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UVM International Gateway

Discussion Recommendations

An Internationalization discussion took place at the Board of Trustees, Committee of the Whole Meeting in February 2011. (Memo from Provost Knodell (PDF))

Initial recommendations for discussion

In keeping with internationalization’s alignment with our mission, its historical support on campus, and its ability to further the strategic objective of diversifying our sources of revenue, we have been exploring one aspect of internationalization in particular this year: increasing international student enrollment at both the graduate and undergraduate levels.

There is consensus among the Deans, and growing consensus among other senior leaders, that an aggressive expansion of international enrollment at this time makes sense for a number of reasons. We have reached the undergraduate enrollment level upon which our growth model was predicated (10,150 students), thus our revenue base has reached a plateau that can only be altered by changes to either tuition levels or our financial aid model, both of which are extremely constrained. Additionally, we face declining demographics in Vermont and the Northeast — our critical admissions feeder markets*.

Another current challenge is the intense competition for high-quality domestic first year students who can add to our campus’s diversity. Finally, recent developments in the international education marketplace suggest that the time may be particularly ripe for action: interest in study in the United States is high due to changes in Australian visa requirements and changes to the tuition model in the UK. A number of US universities have already aggressively pursued international enrollment, and more are planning to enter the marketplace.

Our current international student enrollment at 1% of undergraduate students and 9.2% of graduate students lags behind most public and private universities, and certainly our peer and aspirant universities. The Institute of International Education Open Doors 2010 Fast Facts (PDF) (Appendix A) provides national trend information on international enrollment in the US. The following provides a quick sampling of undergraduate enrollment at several peer/aspirant institutions.

  • Boston University – 2.8%
  • Cornell – 8.5%
  • Miami University – 2.8%
  • Middlebury - 10.4%
  • Northeastern University – 7.4%
  • Skidmore – 3.3%
  • SUNY Binghamton – 9.6%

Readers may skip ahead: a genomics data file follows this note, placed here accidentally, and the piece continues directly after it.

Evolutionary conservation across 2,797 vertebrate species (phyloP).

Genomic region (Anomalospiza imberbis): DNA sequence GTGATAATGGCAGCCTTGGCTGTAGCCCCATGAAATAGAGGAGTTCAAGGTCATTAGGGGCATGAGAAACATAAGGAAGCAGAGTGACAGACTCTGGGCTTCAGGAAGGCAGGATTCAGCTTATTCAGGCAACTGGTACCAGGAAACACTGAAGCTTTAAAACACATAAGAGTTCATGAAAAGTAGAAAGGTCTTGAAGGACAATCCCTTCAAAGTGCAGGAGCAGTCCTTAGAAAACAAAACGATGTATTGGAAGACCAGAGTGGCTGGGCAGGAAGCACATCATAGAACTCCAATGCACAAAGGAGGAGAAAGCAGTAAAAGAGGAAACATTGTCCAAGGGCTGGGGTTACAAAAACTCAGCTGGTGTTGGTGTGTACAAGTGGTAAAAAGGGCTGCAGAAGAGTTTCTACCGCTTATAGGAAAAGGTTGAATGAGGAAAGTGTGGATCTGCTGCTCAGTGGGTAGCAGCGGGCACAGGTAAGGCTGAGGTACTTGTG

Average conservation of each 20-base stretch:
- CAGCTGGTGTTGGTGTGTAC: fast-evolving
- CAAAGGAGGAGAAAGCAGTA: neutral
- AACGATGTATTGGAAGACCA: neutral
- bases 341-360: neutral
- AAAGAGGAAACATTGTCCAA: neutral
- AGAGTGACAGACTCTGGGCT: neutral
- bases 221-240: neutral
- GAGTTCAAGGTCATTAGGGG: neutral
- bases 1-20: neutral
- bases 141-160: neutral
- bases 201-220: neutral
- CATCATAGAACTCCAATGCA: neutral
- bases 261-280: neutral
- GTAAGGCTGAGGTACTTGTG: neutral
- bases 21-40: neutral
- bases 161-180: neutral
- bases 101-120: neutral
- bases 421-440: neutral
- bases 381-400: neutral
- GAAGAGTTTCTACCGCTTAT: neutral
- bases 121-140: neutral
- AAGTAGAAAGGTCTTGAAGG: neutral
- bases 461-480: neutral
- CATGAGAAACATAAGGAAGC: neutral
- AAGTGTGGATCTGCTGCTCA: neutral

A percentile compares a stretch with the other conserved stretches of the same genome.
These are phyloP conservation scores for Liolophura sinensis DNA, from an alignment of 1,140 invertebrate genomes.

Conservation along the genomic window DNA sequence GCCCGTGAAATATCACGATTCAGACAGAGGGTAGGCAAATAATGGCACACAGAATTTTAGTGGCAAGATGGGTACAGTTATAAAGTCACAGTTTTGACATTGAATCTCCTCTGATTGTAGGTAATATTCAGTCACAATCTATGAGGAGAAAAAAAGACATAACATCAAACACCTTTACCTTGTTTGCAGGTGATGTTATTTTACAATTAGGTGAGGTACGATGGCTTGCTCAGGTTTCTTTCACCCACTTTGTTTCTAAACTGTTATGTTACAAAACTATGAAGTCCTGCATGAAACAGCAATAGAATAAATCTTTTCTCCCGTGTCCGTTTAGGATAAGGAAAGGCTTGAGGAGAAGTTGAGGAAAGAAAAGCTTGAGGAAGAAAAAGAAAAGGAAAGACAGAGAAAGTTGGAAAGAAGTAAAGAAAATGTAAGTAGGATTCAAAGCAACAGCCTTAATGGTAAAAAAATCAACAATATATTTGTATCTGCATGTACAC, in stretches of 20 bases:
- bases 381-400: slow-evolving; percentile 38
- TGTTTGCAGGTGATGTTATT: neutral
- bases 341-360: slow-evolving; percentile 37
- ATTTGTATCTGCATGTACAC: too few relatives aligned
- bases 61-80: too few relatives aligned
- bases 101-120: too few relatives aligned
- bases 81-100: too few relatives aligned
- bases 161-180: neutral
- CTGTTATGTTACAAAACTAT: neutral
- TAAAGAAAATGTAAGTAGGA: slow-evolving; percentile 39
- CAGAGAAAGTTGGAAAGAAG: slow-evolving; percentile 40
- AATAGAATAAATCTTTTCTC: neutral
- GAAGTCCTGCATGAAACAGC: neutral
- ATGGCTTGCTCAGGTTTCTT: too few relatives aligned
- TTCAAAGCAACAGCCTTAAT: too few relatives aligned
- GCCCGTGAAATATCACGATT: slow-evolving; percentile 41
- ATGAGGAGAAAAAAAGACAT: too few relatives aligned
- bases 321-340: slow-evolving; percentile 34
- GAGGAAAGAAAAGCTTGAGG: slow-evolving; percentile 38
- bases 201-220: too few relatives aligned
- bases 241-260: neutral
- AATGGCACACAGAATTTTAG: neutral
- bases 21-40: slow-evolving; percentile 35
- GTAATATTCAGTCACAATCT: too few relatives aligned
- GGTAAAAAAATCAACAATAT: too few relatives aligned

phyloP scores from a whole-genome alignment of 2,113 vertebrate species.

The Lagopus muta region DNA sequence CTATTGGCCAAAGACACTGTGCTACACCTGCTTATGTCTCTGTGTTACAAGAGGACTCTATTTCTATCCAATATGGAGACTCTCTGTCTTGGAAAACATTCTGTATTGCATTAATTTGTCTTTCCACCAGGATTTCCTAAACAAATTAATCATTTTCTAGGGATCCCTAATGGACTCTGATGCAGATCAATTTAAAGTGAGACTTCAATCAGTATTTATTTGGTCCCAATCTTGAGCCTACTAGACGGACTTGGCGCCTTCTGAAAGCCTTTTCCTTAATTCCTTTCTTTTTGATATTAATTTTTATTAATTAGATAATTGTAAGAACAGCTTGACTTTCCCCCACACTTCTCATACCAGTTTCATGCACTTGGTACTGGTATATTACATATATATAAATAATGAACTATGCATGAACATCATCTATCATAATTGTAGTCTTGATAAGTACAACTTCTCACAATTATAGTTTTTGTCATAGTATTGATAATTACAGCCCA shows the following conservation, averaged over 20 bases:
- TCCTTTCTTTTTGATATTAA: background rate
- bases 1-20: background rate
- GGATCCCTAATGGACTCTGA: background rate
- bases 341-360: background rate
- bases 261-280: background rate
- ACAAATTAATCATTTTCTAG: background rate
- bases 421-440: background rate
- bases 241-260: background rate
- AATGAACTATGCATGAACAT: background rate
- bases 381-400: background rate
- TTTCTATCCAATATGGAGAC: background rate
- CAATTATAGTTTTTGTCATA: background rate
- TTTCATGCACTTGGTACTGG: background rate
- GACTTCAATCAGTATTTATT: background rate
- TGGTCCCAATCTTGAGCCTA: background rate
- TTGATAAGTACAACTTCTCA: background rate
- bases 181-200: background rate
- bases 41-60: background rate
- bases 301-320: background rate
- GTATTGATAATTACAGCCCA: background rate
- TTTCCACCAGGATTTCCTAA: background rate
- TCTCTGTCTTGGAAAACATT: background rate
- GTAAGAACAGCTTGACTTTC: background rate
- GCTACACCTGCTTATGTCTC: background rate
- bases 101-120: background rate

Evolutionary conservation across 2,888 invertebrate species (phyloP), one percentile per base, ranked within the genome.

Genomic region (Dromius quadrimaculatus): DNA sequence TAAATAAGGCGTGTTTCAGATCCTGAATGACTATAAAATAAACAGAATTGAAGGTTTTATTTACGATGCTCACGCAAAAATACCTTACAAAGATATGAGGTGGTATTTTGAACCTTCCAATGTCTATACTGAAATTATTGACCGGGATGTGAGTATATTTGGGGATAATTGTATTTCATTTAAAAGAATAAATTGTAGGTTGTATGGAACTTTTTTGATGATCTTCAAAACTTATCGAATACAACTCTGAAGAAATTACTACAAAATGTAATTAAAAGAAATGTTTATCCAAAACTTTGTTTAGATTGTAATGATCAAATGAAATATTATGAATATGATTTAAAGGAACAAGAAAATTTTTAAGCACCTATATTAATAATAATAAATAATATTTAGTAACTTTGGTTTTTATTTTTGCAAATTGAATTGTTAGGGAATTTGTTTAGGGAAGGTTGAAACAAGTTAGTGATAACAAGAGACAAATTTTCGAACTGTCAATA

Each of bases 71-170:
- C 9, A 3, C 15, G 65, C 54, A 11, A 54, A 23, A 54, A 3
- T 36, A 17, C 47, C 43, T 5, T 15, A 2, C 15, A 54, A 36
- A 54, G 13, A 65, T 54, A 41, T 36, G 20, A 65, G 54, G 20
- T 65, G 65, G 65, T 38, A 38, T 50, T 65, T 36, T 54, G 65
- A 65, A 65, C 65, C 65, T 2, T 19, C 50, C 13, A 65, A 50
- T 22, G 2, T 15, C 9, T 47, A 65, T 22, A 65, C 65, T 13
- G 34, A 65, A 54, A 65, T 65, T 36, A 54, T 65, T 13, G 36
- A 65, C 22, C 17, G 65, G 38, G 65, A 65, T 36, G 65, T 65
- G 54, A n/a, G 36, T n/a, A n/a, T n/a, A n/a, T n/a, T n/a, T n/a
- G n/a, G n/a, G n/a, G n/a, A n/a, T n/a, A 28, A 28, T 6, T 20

• Syracuse – 5.3%
  • William and Mary – 2.6%

There are a variety of ways in which an institution can increase its international student enrollment and we will be conducting an evaluation of them.

Should we decide to move ahead with an aggressive international enrollment initiative, we are committed to doing it right. We will ensure that our internationalization efforts will not negatively impact Vermont students or academic quality. Additionally, we will not divert resources supporting increased ALANA student enrollment to international enrollment. Any approach we take will require us to engage with key constituencies to discuss and resolve a variety of issues. Here are just a few examples:

  • What services and programs will we need to create or enhance to accommodate the needs of more international students?
  • Are there facilities needs we will have to consider?
  • What is the relationship between internalization efforts and our programs and initiatives focused on domestic diversity?
  • Where will increased numbers of international students come from, and what are the implications?
  • What curricular adjustments might be necessary?

* The best projection of high school graduates by state and race/ethnicity is the March 2008 version of Knocking at the College Door, produced by the Western Interstate Commission for Higher Education. Per this report, Vermont high school graduates are projected to decline by 18.3% between 2009-2010 and 2019-2020. High school graduates in the Northeast are projected to decline 10.4% during the same period. Of particular concern is the projected decline in our top two feeder states: 8.6% in Massachusetts and 10% in Connecticut.

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